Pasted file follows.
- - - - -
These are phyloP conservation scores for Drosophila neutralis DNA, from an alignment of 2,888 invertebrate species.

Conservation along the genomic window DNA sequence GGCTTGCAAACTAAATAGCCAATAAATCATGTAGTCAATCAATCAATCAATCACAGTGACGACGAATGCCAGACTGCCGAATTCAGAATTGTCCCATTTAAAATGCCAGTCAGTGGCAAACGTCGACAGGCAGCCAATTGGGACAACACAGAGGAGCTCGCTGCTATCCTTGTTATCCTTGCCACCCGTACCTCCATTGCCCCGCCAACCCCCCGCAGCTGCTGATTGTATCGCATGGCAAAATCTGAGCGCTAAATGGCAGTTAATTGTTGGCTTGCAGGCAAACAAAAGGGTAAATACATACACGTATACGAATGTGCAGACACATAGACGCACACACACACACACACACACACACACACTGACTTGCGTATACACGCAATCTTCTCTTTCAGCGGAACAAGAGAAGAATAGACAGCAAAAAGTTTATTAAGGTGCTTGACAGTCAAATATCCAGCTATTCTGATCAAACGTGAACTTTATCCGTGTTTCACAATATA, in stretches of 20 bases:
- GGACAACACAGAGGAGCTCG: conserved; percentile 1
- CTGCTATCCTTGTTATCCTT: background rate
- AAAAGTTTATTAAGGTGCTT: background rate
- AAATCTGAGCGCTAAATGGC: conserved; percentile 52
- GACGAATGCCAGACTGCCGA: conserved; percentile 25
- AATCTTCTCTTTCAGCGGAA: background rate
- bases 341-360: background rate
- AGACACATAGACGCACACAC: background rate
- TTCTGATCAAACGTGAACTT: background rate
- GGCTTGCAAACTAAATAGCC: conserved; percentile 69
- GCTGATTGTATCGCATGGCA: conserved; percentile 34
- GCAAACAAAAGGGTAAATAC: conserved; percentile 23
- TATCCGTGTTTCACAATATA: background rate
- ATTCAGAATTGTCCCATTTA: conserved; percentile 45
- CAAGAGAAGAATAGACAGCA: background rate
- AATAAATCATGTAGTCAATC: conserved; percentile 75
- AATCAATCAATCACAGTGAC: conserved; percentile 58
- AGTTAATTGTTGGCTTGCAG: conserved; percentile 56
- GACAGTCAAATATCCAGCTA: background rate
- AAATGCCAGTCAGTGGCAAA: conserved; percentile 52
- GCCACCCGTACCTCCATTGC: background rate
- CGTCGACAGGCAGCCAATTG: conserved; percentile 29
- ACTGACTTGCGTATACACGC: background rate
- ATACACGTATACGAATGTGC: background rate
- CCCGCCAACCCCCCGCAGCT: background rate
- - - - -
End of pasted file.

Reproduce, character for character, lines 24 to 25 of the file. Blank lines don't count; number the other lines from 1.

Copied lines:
- CGTCGACAGGCAGCCAATTG: conserved; percentile 29
- ACTGACTTGCGTATACACGC: background rate